and consist of (1) a cover letter describing your interest in the position, (2) the names and contact information for three references, (3) a curriculum vita (including publications). Applications will be reviewed upon receipt, until the position is filled.
This piece is worth reading because it contains some critical ideas and wisdom which has been missing in discussions of the fight against cancer.
First, Watson discusses the critical importance of basic science and says that when he expressed this importance to the National Cancer Institute advisory board many years ago, he was eventually booted off.
Second, he discusses how we have only recently begun to understand the basic biology of cancer (he also mentions how the human genome project has helped in this). The genome project will, he says, allow for the determination of most/all of the major genetic changes that occur in cancer cells.
Third, he discusses some limitations of the FDA drug approval process that limit the ability to test combinations of drugs which Watson believes will be needed in the fight against cancer.
Fourth he suggests that the National Cancer Institute should help support small biotech companies in the development of new drugs since venture capital has dried up for such endeavors.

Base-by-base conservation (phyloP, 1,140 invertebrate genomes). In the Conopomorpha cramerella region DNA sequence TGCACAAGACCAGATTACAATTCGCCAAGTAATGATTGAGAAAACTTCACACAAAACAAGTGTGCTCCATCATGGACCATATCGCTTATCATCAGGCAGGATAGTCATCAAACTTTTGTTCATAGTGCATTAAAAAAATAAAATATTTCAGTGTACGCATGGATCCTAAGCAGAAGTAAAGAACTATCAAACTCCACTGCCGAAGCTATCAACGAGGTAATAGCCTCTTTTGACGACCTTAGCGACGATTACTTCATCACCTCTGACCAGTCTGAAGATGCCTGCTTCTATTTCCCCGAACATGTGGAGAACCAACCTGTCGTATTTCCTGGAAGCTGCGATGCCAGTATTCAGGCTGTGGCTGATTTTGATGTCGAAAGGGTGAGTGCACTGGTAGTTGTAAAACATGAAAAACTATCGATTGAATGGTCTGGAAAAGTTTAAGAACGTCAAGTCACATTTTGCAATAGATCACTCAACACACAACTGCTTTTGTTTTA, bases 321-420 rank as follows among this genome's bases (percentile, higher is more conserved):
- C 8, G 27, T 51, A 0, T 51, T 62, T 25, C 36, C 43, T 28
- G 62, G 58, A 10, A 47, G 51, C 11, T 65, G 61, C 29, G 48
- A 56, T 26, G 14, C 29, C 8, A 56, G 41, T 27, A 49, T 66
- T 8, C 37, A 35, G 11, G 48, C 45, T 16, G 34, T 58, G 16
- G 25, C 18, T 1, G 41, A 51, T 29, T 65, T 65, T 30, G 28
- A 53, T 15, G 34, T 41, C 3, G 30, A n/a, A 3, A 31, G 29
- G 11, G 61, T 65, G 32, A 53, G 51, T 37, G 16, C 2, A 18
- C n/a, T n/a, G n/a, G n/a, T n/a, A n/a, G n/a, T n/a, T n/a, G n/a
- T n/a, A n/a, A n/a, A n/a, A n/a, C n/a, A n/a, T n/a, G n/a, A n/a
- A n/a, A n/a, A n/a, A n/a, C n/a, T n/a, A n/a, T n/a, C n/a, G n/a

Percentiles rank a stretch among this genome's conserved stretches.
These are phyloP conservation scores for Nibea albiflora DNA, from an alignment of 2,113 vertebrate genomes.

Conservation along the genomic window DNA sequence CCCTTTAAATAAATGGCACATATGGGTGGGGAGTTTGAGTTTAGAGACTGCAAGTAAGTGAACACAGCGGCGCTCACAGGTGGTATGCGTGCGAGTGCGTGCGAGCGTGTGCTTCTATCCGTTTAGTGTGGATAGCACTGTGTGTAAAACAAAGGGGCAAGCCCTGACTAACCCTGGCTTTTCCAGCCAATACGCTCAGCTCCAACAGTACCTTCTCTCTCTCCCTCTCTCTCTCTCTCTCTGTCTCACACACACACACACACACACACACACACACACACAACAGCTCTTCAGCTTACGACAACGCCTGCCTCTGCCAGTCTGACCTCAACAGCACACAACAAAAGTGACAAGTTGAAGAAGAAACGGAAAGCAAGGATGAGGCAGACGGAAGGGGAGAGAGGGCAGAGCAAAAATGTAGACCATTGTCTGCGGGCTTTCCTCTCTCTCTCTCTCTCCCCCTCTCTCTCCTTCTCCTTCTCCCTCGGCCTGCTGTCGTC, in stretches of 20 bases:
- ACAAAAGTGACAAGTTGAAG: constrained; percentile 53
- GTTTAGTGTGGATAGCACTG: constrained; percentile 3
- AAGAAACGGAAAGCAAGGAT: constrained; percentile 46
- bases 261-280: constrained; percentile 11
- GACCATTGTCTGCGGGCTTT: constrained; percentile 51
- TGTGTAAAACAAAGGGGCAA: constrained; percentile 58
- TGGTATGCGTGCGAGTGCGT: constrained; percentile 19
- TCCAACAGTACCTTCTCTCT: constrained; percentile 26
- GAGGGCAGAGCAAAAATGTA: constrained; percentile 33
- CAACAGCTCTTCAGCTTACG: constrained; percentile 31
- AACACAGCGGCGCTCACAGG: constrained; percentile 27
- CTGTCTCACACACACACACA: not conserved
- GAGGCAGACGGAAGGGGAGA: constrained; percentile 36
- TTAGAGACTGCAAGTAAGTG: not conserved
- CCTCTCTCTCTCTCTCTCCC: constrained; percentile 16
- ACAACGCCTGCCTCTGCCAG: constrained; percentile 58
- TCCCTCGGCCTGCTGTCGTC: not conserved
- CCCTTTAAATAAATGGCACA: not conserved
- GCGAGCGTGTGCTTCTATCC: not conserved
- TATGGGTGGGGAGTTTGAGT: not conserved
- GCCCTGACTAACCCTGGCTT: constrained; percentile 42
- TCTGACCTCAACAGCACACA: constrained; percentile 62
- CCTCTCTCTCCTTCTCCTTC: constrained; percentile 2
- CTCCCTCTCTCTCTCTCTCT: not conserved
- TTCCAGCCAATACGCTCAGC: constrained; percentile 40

As usual, Watson would not be Watson if he did not say something potentially controversial. In this, the most controversial thing is probably how he discusses that the National Cancer Institute has become a "a largely rudderless ship in dire need of a bold captain who will settle only for total victory. " Now, I do not have any opinion about this since I have not followed NCI or its leadership. But it is certainly worth considering Watson's opinion here.
In the end, Watson says the time is now to reinvigorate the "War on Cancer." Despite misgivings about many things he has been up to recently, I found myself agreeing with almost everything he said in this piece. Again, definitely worth a read.
In the article Natasha Singer reports on how Wyeth commissioned the writing by a communication firm of a series of "draft" articles that were then published under the names of various medical professionals. It seems from the article that in some if not many cases the articles were in essence written by this company and then names of authors were placed on the papers which were then submitted to various journals and were published (they were generally review papers, and shockingly supported the use of Wyeth manufactured products).
The issues here are as always complex. But in the end, the articles did not disclose the role Wyeth played in paying for the writing of drafts and/or nearly complete forms of the papers and certainly should have. For more detail, read the Times article.
Interestingly, the documents that helped uncover the full details of the practice were obtained after a "a request in court from PLoS Medicine, a medical journal from the Public Library of Science, and The New York Times." For more detail on this see the PLoS Medicine blog here. Kudos to PLoS Medicine for getting involved in this and for pushing hard for more disclosure in medical publishing.
All I can say is the practice of ghostwriting medical and scientific articles should stop. Getting help with editing a paper is one thing. But putting your name on a paper conceived of and written by someone else is unacceptable.